I formed it all as it is today. I made the great plateau, which harbours all, I made the thick forest in the West, raised the tall Mountains in the North, flooded the mighty swamp in the East, sprouted the green grasslands in the South and filled the centre with an ocean deep.
Ink in my hands.
I carved an island and threw it into the sky, so it will remain there forevermore, a place dreamt about by generations.
Ink in my hands.
I created wise spirits in the forest, fiery dragons in the mountains and mighty angels in the sky.
Ink in my hands.
I created fierce beasts, stubborn dwarves, sturdy lizardmen, immortal elves, and mortal men. I lead them to the lands where they should live, and I taught them how to build.
Ink in my hands.
I watched them build golden cities, and underground fortresses, I watched them form the very trees to make them their homes. I watched them go to war against each other, and then make peace again when they realized that it was pointless.
Ink in my hands.
I saw them all stand together, to defend their world…my world…until the very end against a foe so terrible that no one could ever imagine it.
Ink in my hands…is it now?
This world which I created is so much more. It shall never cease to be! Their faith in me shall never be unrewarded! No matter what happens, I will stand behind them, even if they don’t realize it, so in the end they can live.
Because if it is real to them, then I have no right to say that it is just…
…Ink in my hands.
Stains of guilt
Derrick hadn’t seen his parents in a very long time. After all, what good soldier has time to spend in the first place. He had to train both mind and body to be just the soldier his nation needed, and even though he took pride in what he was becoming, it was the letters from his parents that kept him motivated. The both of them loved calligraphy, they said it was the most expressive way to communicate when not face to face. And their letters showed it as beautiful flowing strokes blessed the paper with their love. The smell of their homemade ink always reminded Derrick of home.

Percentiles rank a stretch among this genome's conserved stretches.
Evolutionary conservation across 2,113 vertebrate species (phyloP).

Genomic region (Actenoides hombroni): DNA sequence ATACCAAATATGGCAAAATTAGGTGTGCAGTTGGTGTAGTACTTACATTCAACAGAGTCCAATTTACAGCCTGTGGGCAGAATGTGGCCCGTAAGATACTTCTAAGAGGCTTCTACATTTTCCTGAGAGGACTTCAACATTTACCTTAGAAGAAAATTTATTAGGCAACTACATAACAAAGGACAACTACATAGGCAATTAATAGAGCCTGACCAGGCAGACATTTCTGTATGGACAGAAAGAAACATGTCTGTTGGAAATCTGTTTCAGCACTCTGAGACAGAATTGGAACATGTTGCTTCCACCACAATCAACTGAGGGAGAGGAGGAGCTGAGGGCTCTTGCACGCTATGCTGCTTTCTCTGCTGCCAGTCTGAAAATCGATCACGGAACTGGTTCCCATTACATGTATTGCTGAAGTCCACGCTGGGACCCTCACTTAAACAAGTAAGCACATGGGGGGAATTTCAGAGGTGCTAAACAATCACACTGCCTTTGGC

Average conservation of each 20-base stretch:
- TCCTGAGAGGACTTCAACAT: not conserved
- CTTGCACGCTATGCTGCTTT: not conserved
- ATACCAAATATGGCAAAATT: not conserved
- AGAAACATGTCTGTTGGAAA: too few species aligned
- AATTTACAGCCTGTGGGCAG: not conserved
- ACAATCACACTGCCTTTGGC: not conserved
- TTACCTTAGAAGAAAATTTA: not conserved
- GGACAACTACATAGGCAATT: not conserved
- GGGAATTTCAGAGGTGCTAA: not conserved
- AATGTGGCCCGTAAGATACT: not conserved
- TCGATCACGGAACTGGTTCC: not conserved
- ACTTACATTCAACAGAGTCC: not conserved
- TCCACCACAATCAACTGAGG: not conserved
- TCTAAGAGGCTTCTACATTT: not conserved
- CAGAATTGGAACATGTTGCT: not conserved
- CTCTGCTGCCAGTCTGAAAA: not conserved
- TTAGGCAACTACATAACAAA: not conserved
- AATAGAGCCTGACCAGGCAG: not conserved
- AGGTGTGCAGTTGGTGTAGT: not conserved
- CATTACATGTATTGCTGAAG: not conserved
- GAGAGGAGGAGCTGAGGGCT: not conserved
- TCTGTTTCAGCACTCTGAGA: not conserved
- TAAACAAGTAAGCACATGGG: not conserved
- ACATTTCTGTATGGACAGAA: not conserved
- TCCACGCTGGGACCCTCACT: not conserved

Each letter encouraged him to follow his heart and protect what he loved. So Derrick trained. He became such a good soldier.
And a good soldier follows orders.
The smell of hot metal and gunpowder polluted the air. The walls of the room had been gifted a new pop of color at the pull of a trigger. Two more suspects were crossed off the list.
As Derrick waited for his next wave of instruction he went off to the desk one of the targets was at. He was curious as to what the pair was doing before he showed up, so he pushed a body off the desk to get a better look. All that was there was some paper and ink, which at first excited him. He thought for a sec he’d intercepted some important information, but quickly realized that wasn’t the case. The writing was in plain English for anyone to read, it was far too pretty, and that type of ink he knew all too well would take too long to dry to be any good for timely reconnaissance. He picked up the letter to get a better look at it. What wasn’t smeared from the body that fell on it was now dripping with blood, but he could make out a few words. And the smell of familiar ink broke him.
“We love you Derrick”
In The Slammer
The cell door locked shut with a loud thunk. Cristian looked down at his fingers, black with ink after being fingerprinted. Ryan, seemingly without a care in the world, laid down on the bench along the wall, a grin on his face.
“I want to talk with my lawyer!”
Cristian looked over to the cell across from them, as the door was locked shut. Inside was a latina woman, or at least, so she appeared. Cristian knew better. This wasn’t his first encounter with her.
“You’ll all get a chance to make some phone calls in an hour or two,” the deputy sheriff said as he opened the door from the holding area. “In the meantime, I suggest you make yourselves comfortable.” He left, slamming the door shut.
“This is your fault, you idiots!” the woman, Eva, yelled. “If you didn’t stick your nose in where it didn’t belong…”
“We weren’t the ones trying to steal money, hermana!” Cristian shot back.
“What are you laughing at?” Cristian asked. “Tell me you have a plan.”
“Maybe.” Ryan’s grin never left his face. “You two keep arguing among yourselves.”
Cristian looked down at his fingers again. “I’ve managed to go twenty-six years without getting arrested. Everyone’s going to be so disappointed in me.”
“I’ve never been arrested either, pendejo!” Eva yelled back.
“Shocked, considering what a thief you are! I’m not in the habit of breaking the law!”